That said, I have learned to ‘micro-rejuvenate’– it is rare that I get an extended time away, but my dh and I are faithful to our Friday night date and I try to take multiple little breaks during the day (even if it is just hiding in the bathroom for a bit) to take a couple deep breaths and get the multiple tracks running through my head into some kind of harmony. I try to find one small thing a day that I ACCOMPLISH, even if it is just straightening my underwear drawer. When I open that drawer again, it’s mine, it’s an island of neatness in an ocean of chaos. These are 5 minute little breathers, but they are an important 5 minutes.

    I do also find that the physical nature of raising twins is very different than my singletons. Someone is always touching me, wanting to nurse, wanting to be held, wanting to bite me (that one is gettin’ old, let me tell ya). So I have also found that it is important for me to not have physical input, just for a bit, each day. Even though my thresholds are pretty darn high, I do get ‘touched out’ and find that it can manifest in a loss of patience, a shift in attitude and an overall stressed out mom–and it’s as simple as needing a tiny bit of personal space.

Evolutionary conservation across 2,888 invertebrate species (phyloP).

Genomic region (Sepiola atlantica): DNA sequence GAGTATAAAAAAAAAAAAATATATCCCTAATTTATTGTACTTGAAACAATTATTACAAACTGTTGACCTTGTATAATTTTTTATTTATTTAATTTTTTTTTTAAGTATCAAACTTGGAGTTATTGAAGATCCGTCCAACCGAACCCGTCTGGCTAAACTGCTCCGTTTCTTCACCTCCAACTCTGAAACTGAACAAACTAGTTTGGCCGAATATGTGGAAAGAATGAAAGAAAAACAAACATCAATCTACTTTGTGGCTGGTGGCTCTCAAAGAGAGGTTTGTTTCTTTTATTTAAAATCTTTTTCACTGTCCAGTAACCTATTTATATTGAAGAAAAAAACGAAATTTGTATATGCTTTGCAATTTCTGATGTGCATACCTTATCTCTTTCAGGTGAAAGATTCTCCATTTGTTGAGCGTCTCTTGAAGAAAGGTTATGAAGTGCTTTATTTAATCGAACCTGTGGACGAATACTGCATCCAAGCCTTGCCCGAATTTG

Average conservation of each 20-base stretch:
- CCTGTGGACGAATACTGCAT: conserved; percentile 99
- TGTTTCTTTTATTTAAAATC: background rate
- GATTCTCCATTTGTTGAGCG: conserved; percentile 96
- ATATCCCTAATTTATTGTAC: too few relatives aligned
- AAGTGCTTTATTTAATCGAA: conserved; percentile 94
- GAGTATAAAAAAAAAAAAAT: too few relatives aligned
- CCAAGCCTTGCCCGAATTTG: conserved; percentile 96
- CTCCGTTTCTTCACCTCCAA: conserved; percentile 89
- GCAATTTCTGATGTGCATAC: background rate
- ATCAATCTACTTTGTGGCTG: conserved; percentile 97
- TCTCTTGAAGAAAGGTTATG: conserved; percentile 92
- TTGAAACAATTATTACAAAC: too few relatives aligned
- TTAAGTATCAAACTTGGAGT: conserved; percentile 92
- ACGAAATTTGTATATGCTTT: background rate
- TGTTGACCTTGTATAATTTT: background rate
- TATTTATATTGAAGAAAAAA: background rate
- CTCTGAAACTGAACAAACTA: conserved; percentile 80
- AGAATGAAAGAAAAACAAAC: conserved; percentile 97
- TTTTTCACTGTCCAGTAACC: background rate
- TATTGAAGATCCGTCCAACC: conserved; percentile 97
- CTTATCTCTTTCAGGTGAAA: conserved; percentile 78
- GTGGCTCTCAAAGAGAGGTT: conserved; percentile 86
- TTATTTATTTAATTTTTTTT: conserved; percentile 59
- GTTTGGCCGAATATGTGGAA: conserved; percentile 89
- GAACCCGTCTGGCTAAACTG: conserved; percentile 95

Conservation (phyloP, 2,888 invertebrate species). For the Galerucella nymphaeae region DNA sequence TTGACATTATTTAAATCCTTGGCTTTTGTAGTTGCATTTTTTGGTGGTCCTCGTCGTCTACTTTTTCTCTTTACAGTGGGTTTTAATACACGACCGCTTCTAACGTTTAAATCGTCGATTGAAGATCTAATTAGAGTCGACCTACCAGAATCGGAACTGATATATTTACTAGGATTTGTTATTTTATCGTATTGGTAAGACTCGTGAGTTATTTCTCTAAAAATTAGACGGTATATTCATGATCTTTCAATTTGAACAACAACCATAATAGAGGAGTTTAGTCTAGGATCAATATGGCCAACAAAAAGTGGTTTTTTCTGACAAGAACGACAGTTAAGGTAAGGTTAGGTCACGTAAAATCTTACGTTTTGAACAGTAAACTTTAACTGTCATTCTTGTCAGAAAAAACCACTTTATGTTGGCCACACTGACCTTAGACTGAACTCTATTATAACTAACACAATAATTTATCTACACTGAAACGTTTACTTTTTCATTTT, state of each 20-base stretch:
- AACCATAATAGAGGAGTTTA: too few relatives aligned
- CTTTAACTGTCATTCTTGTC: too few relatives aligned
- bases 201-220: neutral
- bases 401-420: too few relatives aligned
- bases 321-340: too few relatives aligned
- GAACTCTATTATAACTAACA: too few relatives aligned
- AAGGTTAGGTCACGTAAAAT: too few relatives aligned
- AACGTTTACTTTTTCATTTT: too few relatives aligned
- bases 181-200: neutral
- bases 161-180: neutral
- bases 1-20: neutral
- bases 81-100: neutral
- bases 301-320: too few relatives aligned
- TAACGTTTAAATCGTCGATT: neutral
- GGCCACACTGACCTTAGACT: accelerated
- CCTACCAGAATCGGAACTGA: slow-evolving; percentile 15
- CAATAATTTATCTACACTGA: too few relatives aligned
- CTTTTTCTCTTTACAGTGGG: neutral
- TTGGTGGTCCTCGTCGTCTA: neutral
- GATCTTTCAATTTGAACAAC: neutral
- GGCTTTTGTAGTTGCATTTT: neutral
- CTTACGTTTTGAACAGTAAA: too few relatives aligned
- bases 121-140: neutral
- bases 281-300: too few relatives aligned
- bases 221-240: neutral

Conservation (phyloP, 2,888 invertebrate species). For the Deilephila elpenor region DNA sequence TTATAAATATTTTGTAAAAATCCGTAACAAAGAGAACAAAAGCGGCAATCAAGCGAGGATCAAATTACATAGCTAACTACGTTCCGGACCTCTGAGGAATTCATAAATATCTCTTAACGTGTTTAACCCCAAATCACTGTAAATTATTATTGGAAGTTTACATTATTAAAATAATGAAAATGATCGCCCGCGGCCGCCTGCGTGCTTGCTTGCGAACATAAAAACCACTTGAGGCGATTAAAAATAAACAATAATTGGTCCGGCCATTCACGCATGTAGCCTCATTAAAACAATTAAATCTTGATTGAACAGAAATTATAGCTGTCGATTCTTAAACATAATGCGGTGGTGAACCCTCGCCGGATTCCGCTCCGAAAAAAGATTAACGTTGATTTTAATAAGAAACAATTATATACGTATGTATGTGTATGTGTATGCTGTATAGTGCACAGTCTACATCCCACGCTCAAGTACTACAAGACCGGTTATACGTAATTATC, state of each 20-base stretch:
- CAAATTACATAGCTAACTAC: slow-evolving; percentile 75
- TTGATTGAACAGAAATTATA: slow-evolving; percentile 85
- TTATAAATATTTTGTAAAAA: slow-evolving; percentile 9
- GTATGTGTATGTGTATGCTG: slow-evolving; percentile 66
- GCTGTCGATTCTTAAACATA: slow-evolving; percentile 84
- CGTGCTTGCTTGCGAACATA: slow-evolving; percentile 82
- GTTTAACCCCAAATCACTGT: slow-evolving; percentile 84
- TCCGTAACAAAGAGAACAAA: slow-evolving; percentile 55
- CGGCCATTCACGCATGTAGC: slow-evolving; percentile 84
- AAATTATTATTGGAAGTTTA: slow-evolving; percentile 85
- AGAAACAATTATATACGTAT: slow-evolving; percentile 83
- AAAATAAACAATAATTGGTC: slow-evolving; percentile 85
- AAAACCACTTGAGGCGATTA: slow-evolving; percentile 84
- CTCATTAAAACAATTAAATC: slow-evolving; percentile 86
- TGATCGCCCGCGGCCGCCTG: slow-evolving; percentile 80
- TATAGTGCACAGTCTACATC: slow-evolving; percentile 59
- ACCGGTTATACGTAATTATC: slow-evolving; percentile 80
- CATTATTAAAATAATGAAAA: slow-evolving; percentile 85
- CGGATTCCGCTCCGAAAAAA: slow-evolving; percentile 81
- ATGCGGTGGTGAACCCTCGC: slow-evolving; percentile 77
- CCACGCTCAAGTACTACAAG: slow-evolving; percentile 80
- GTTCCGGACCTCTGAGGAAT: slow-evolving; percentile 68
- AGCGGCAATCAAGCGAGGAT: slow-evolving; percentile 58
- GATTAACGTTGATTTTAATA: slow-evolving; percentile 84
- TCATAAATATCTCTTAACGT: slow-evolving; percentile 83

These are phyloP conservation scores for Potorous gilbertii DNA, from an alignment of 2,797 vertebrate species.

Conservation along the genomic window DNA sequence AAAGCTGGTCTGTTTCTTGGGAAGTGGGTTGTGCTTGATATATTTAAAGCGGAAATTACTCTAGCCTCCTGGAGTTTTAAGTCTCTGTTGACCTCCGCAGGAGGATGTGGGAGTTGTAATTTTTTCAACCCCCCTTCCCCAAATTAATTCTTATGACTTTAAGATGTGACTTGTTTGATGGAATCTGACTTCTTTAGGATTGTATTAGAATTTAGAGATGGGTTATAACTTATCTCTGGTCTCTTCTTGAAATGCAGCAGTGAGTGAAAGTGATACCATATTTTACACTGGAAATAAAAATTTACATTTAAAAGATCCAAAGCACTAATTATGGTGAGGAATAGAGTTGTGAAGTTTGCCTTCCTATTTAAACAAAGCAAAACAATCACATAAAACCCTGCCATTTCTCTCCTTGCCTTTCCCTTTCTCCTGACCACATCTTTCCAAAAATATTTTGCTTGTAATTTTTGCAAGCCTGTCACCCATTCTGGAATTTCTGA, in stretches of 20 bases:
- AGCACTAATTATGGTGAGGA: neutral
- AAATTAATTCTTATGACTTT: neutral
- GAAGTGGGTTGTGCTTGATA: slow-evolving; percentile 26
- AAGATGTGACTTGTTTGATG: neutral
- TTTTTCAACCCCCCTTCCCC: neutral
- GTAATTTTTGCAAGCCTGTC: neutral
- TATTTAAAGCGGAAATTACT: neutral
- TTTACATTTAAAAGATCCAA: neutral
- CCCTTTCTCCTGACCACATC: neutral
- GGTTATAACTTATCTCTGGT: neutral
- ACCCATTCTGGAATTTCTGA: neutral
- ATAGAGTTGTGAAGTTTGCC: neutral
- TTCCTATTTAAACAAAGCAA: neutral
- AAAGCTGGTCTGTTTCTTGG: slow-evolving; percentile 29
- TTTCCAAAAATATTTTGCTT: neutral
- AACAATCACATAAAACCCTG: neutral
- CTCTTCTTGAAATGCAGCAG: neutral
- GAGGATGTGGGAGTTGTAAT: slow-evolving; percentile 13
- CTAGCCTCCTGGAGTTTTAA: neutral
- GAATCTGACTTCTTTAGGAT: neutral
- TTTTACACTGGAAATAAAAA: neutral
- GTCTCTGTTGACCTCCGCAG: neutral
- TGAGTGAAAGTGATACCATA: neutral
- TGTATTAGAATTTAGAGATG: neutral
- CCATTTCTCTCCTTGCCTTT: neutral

No, my methods aren’t quenching the drought, but they are fruitful little ‘micro-bursts’ that do quench a tired mommy soul. Hats off to all you mommies of first-born or second born multiples–you are mommy heroes!!!


  3. 14 months SUCKED for us….it was so hard and the kids were needy and all over the place. Happily, 15 months seems to be smoother. I don’t know if it’s this hard with one or what, but I’ve found it just draining. I’ve been reading a bunch of toddler books and talking to moms, trying to figure out how to best parent my duo.